Balance the right level of security with the needs of your end-users

The balance of security and risk is an issue that affects every aspect of our day-to-day lives. To be absolutely secure means a...

The balance of security and risk is an issue that affects every aspect of our day-to-day lives. To be absolutely secure means a shut-down, whether that is road travel, allowing people to swim in the sea, having an operation or developing an IT system.

However, in practice absolute security cannot be adhered to. We cannot conceive of society without the car and forbidding swimming in the sea is unenforceable.

A similar tension exists between IT departments and the business. The ultimate technologist may insist that the only way they can ensure full security is to shut systems down; if they are not working, no one can do any damage. However, business people want systems to have as much access as possible to encourage customers and suppliers.

IT directors face four security risks. The first is that of their existing operations failing as a result of anything from fire to data loss. One thing is for certain, the IT director truly is responsible and carries that risk.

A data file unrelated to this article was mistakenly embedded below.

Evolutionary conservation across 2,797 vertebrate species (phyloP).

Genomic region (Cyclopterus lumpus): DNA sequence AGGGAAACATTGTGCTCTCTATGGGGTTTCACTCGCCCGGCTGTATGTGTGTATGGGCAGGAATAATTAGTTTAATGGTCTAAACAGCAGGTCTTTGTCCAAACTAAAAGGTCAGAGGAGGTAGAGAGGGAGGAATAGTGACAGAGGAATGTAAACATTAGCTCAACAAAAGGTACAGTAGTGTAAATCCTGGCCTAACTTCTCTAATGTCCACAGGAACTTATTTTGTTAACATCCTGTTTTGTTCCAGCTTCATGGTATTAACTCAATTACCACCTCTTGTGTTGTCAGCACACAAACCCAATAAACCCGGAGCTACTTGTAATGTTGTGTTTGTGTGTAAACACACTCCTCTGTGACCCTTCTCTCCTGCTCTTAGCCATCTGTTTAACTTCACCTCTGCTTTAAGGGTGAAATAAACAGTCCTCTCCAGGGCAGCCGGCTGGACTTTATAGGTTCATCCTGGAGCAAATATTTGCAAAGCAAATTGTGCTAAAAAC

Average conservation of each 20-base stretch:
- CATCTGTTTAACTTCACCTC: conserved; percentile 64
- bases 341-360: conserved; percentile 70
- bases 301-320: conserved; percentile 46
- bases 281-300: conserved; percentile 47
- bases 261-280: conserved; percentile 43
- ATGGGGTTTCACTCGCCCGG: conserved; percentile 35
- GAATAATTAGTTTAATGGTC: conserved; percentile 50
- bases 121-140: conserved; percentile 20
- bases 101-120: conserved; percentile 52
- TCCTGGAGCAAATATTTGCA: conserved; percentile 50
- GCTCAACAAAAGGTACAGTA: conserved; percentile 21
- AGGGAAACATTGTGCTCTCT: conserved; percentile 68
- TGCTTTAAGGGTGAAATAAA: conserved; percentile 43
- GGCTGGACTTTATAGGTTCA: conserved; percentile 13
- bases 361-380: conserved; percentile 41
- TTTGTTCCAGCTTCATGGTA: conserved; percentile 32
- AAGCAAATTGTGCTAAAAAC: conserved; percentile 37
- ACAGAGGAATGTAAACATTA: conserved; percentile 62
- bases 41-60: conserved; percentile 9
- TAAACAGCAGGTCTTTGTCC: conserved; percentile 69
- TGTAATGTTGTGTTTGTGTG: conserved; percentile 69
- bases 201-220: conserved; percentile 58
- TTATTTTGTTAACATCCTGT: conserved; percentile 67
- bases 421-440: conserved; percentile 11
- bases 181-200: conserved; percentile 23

The second risk is external attack, about which most IT directors put the best available safeguards in place. But as a castle without a gate in its walls is more secure than one with a gate, there is also the disadvantage that legitimate people cannot get in and no one can get out.

A smart castle designer discusses the risk of various levels of security to share that risk. So it ought to be with IT directors and their users: they must be aware of varying levels of security and balance these against the need to be able to operate commercially.

The third security risk is from within: a percentage of security breaches can be traced back to employees. Here the IT director, the risk manager and the auditor must collaborate to put adequate safeguards in place to reduce wrongdoing and facilitate an acceptable working environment.

Lastly the IT director faces risks when developing a new system. There must be a dialogue between the user and the provider. If there is an urgent need for a system that will gain a market advantage, this may go live without the usual stringent testing - as long as the user buys into that risk. A balance must be struck between the commercial advantage of getting there first, against a risk of the system revealing flaws in use.

IT directors should not stand alone, but this will happen if you do not do everything possible to make sure risk levels are understood and shared.

Robin Laidlaw is chairman of security firm Iconium

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